Edinson Cavani has warped the market price this summer by joining Paris Saint-Germain for a whopping €63 million.
Followers of Mark Lawrenson's commentary have been lead to believe that Cavani is a temperamental player—purely a finisher, and rarely looks interested or up for it.
This is wrong, plain wrong, and while his performances at the 2013 Confederations Cup were not up to scratch, he was battling a divorce and faced the prospect of his children being moved to Montevideo.
A clear-headed Cavani is not only one of the world's most complete forwards, but also one of the world's best players across all positions.
As the Uruguyan prepares to link up with his new Parisian employers, we will take a forensic look at his past in Naples and ascertain exactly what kind of a player he is.
Once a Poacher?
The misconception of Cavani "only scoring goals" is understandable if one took just a fleeting glance at Napoli during the 2011-12 season.
Specifically, when the Partenopei hosted Chelsea at the San Paolo Stadium and played a 3-5-1-1-esque shape with Ezequiel Lavezzi in the deep-lying forward role.
Walter Mazzarri chose to rely on the Argentine's industrious work between the lines to create opportunities for Cavani, meaning his strike partner was largely marginalized to running on the shoulder and providing an outlet.
The wing-backs, too, play a big part in Mazzarri's systems, and with the onus on them to break down the line and cross regularly, they simply have to have a consistent target to aim for.
The goal he scored against Chelsea was with his chest from a cross—very unorthodox, and that again could contribute to the myth that he is just a poacher; Players in that mould, such as Raul or Javier Hernandez, have a bit of scoring with any possible part of their body.
While Lavezzi was in town, Cavani did not play to his full potential as a player. He was still an absolutely phenomenal goalscoring threat (33 total goals), but he didn't unlock or showcase the other parts of his game which make him the player he is today.
That would come following Lavezzi's departure to PSG.
The Onus Is on You, Edinson!
With Lavezzi sealing a €30 million move to the French capital, Mazzarri needed to re-jig his philosophy.
Marek Hamsik, a world-class attacking midfielder, is a magician on the ball and thrives when given license to work, but he cannot run with the ball at his feet like his former Argentine teammate—very few can.
Goran Pandev was trialled in the role but he's not as assured, so Mazzarri went back to the 3-5-2/3-5-1-1 but allowed Cavani to become more heavily involved.
He's always been a tenacious player, fit as a fiddle and ever-willing to track back and help his defence. For Uruguay, when played wide, he often double-covered his marker, helping his full-back and recovering balls from deep.
Allowing him to drop in and help enabled him to pick the ball up in deeper areas, and due to the fact that he was supposed to be the "lone" striker, he had no choice but to start creating attacks as well.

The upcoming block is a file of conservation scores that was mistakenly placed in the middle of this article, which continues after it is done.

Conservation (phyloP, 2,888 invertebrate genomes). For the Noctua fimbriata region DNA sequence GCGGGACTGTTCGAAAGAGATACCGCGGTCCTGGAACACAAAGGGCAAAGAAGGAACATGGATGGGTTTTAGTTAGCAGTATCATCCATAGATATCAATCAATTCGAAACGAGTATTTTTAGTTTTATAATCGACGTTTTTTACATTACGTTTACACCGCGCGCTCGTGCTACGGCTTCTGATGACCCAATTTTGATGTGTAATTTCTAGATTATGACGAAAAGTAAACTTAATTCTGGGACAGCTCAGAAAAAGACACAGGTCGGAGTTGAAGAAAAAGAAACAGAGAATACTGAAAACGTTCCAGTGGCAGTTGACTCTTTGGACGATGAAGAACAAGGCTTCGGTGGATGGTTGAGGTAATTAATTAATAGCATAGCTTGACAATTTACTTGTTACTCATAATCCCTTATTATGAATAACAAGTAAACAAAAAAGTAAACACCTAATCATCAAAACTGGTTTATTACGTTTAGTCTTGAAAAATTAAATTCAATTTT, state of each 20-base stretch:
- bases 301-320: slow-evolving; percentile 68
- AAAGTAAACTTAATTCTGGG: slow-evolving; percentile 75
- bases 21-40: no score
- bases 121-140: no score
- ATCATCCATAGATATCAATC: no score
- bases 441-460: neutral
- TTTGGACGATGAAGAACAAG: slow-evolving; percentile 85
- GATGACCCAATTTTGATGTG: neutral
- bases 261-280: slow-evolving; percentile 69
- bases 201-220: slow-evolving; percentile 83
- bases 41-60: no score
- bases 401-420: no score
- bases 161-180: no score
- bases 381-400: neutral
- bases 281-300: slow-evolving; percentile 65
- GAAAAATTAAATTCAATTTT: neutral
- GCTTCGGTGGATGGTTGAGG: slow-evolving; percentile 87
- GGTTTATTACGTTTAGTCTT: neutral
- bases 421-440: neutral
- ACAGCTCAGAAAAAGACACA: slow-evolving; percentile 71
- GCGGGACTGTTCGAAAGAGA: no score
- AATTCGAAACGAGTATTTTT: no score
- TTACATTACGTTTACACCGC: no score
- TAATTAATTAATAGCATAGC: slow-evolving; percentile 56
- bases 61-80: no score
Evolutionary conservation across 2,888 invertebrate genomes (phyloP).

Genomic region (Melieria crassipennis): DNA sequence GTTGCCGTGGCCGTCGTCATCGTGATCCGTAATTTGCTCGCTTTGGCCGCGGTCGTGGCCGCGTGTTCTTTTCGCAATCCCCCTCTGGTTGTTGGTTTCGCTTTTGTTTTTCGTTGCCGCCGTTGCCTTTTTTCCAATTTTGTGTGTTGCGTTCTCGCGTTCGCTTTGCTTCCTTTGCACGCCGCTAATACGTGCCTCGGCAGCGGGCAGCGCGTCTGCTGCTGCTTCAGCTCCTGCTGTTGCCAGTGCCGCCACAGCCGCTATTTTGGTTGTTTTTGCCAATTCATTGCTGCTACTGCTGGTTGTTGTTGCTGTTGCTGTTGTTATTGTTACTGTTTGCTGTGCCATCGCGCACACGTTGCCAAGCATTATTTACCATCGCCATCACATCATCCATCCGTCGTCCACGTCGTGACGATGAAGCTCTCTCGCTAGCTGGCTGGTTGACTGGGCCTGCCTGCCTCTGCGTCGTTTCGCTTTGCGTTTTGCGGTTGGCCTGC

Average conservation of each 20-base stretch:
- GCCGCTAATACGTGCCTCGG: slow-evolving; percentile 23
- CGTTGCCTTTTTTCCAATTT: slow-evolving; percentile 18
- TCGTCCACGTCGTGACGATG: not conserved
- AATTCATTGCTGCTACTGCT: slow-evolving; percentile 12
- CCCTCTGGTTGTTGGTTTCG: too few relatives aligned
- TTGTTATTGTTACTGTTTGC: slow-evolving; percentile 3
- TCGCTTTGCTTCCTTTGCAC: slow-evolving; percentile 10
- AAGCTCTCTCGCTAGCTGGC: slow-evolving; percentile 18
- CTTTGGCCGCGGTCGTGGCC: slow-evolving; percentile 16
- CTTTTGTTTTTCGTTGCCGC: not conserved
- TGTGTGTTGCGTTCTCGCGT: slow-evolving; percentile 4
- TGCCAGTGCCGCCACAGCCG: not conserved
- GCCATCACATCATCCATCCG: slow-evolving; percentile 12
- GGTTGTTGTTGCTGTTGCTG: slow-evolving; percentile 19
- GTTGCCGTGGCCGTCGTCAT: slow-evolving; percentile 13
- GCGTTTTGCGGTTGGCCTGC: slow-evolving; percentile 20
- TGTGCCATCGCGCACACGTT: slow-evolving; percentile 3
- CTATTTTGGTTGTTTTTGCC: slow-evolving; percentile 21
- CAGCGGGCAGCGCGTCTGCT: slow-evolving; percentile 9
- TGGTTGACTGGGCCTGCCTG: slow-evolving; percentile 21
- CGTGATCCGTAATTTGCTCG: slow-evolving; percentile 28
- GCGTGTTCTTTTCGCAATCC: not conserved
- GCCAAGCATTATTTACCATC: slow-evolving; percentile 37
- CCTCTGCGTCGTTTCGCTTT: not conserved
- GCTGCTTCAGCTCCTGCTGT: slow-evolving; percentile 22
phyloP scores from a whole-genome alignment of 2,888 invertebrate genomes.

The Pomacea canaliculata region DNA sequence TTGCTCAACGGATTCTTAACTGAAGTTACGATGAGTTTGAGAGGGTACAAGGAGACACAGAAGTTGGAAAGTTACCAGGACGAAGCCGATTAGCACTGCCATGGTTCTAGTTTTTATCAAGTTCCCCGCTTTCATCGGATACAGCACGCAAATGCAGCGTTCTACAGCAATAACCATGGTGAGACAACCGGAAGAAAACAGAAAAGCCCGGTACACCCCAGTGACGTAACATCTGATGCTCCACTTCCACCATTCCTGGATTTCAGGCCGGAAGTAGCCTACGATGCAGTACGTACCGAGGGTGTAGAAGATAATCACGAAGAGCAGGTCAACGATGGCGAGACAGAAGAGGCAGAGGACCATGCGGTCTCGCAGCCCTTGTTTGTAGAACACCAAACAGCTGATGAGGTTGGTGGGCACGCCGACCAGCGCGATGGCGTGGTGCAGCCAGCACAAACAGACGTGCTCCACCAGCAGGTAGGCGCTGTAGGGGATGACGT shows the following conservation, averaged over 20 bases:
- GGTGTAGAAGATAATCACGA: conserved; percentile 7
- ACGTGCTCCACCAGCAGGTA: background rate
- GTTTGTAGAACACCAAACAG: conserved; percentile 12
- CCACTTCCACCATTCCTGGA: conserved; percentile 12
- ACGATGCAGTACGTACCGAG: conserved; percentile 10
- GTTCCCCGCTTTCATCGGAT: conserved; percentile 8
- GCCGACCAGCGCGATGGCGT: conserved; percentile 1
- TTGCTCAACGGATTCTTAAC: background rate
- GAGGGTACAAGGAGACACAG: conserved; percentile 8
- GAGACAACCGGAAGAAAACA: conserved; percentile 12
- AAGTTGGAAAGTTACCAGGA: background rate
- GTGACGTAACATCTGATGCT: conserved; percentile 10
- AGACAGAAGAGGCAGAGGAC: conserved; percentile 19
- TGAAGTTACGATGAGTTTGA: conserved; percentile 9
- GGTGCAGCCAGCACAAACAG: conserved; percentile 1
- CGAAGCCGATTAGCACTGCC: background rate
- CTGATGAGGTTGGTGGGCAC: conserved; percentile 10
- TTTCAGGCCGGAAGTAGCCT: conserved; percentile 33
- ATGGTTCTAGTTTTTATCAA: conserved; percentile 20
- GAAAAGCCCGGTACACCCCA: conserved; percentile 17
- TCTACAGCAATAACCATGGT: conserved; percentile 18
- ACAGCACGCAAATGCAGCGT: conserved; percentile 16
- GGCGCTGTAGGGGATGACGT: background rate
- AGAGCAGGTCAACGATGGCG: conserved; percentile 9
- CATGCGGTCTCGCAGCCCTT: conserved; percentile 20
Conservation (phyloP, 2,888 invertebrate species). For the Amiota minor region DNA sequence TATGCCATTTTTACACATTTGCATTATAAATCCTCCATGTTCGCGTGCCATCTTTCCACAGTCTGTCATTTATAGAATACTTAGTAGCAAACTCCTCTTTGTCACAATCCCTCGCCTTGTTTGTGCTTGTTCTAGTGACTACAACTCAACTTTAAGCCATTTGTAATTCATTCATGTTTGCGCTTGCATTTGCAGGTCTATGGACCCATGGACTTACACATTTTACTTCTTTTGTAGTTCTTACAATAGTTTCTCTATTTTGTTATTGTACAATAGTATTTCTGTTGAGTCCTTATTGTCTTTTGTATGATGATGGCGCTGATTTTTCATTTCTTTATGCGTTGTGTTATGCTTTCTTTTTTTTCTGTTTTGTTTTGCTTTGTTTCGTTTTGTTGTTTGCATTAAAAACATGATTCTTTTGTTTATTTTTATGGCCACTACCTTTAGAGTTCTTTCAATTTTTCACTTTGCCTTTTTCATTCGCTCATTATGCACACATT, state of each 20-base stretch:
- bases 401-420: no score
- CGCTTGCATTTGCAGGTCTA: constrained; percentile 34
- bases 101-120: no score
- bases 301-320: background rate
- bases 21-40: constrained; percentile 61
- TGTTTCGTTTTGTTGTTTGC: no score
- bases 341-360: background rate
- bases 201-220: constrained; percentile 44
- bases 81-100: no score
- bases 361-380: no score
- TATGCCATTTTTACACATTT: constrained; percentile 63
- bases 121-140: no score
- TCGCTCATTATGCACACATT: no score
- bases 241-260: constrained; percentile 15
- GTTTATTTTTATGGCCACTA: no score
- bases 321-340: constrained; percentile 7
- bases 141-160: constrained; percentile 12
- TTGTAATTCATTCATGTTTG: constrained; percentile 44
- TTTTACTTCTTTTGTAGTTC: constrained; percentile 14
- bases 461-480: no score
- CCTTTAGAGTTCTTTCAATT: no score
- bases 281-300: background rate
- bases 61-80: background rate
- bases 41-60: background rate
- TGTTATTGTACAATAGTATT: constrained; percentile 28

You will now regularly see Cavani track back, win the ball and surge forward.
His lateral passing improved tenfold, his ability to run at people confidently and make the right decisions rocketed; in essence, he enveloped Lavezzi's former role and continued in his own too.
Mazzarri the Tinkerer
There's a third angle to Cavani's development, and it's the lesser-known of the set.
Mazzarri's incredible willingness to change the formation and shape of his Napoli side mid-game is a major factor in the rounding of this striker as a complete footballer.
They went from (loose) 3-5-2, to 4-3-3, to 4-4-2 diamond, and end with a 4-3-3 false-nine.
Complicated, but Napoli's squad handled it with aplomb.
All of his key players were capable in multiple positions, with Cavani representing one of the most versatile in the group. He's played poacher, target man, deep-lying forward, from each wing and deeper in midfield.
It wasn't even Cavani playing as a false-nine against Juventus, it was Hamsik—the Uruguayan took up a spot on the left-wing of all places!
Mazzarri's willingness to "throw" his players all over the pitch gave them a taste of something slightly different every week, and Cavani absorbed everything like a sponge.
His goalscoring record has stayed largely the same over the past three seasons (33, 33 and 38) but his overall game has been transformed.
Cavani can pass as well as most forwards, and the development of this technique soon led him to taking some beautiful free kicks for club and country.
The transition from pure poacher to complete forward has been quick, easy and fun to watch for Cavani—expect many more to sit and up take notice of his many desirable qualities now.
Linking back up with Lavezzi, and playing with Zlatan Ibrahimovic for the first time, will provide some interesting storylines in Paris next season.
Will Cavani regress into his former role due to the presence of Lavezzi, will Zlatan's presence as the "main man" see him shrink into the background, or is he finally ready to have his fair share of action at the very, very top?
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